Will bankruptcy allow a debtor to exit a long-term lease?

Yes, bankruptcy may limit lease liability. Bankruptcy also allows debtors to limit damages when getting out of leases. The bankruptcy code limits the amount owed on leases that are rejected to one year or 15% of the rent for the remaining term, not to exceed three years (Capped Damages). Landlords still have a duty to mitigate damages, but can maximize their claims by filing claims for funds owed for the pre-petition period, the Capped Damages, and rent owed for the period after the bankruptcy is filed (Administrative Claim). All creditors that provide services to the debtor post-bankruptcy are entitled to administrative claims, which have priority over unsecured creditors Terminating a lease in bankruptcy often allows debtor’s to reorganize in a way that they would not be able to do outside of bankruptcy.

As a creditor should I be concerned that a debtor or trustee will try to claw back payments that I received?

Creditors who receive payments within 90 days (1 year for insiders) of the commencement of the bankruptcy case are at risk for having those funds clawed back as Preferences if they are payments on antecedent debts, made while the debtor was insolvent, and allow the creditor to receive more than the creditor would have received in a chapter 7, subject to defenses. Bankruptcy affords the debtor powerful tools to recover pre-petition payments to a creditor. Defenses are factually intensive. Payments made or liens recorded pursuant to workouts, and forbearance agreements made within the 90 day period risk avoidance by a trustee if certain defenses are lost, based upon the structure of the agreements. Payments should be deposited as soon as possible to avoid delay if a creditor thinks that a debtor may file a bankruptcy since the 90 days is measured based on when the check clears the debtor’s bank account.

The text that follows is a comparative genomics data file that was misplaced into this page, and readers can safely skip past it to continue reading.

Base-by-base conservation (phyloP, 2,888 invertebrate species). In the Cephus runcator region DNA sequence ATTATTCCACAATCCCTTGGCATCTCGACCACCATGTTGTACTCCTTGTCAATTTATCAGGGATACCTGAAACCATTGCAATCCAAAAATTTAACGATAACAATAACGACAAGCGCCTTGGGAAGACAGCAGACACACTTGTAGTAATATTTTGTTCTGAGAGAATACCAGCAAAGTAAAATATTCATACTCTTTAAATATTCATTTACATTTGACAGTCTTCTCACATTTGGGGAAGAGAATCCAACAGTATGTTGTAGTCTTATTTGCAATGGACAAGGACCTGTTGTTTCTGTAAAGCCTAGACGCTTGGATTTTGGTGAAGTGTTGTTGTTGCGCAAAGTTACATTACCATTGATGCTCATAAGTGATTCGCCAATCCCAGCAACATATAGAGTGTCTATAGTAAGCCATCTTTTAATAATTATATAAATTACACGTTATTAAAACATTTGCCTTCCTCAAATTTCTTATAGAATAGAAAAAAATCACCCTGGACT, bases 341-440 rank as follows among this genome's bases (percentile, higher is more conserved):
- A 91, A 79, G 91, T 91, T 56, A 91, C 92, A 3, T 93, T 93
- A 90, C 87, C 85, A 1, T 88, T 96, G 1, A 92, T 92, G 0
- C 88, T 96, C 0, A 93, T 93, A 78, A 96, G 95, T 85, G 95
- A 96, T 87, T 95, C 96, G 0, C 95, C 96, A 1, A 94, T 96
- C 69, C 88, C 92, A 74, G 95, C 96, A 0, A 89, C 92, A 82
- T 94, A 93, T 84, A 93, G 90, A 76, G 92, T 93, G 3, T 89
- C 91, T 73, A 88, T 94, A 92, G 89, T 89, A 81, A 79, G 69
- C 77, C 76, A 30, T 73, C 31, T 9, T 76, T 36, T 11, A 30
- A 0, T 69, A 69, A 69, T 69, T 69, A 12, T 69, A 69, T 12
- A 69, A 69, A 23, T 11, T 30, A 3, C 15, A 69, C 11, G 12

Can a corporate bankruptcy ever result in personal liability?

Fraudulent transfers may be pursued in bankruptcy. Transfers for less than equivalent value or made with the intent to hinder, delay, or defraud a creditor can be avoidable as Fraudulent Conveyances, and may give rise to personal liability where there was none before. In addition, officers and directors owe Fiduciary Duties to creditors when a company is insolvent, and care must be taken not to run afoul of those duties. Transfers which violate those duties could result in personal liability. While the avoidance of a fraudulent conveyance and breach of fiduciary duty action could result in personal liability outside of bankruptcy, the appointment of a trustee or creditors’ committee, and the disclosure of financial records increases the ability of a trustee or committee to pursue such actions.

Are there alternatives to bankruptcy?

A debtor can try to do a workout with one or all creditors. Multi-party workouts can be effective, but all parties should know what they would get in a bankruptcy in comparison to a workout, and creditors need to feel confident that the debtor is truthful and reliable. Full disclosure is critical.

In addition, under some state laws, such as California, a debtor can opt to do an Assignment for the Benefit  of Creditors. When there is an Assignment for the Benefit of Creditors, a third party is selected to be the assignee. That assignee will liquidate the debtor’s assets. The assignee can sell an ongoing business in much less time than a sale in a Chapter 11 , or the assignee can liquidate the assets in an another format, such as an auction. Since businesses  usually don’t operate  in a Chapter 7,  an Assignment for the Benefit of Creditors can be preferable if there are insufficient funds to do a Chapter 11 and the debtor wants to sell its operations as an ongoing business. Because there is no court supervision (in California), an assignment can save time and expenses. Like a bankruptcy, creditors share pro rata in the distribution of assets. An Assignment for the Benefit of Creditors is a useful tool if the debtor does not need the hammer of the automatic stay, but it has limitations. Buyers may try to control whether an assignment can be used, or if they want the protection of a bankruptcy court order. If a company does not have the cash to operate in a chapter 11, an Assignment for the Benefit of Creditors may be its only choice.

Should you have specific questions on how this pertains to your company, please reach out to our Bankruptcy Practice Group.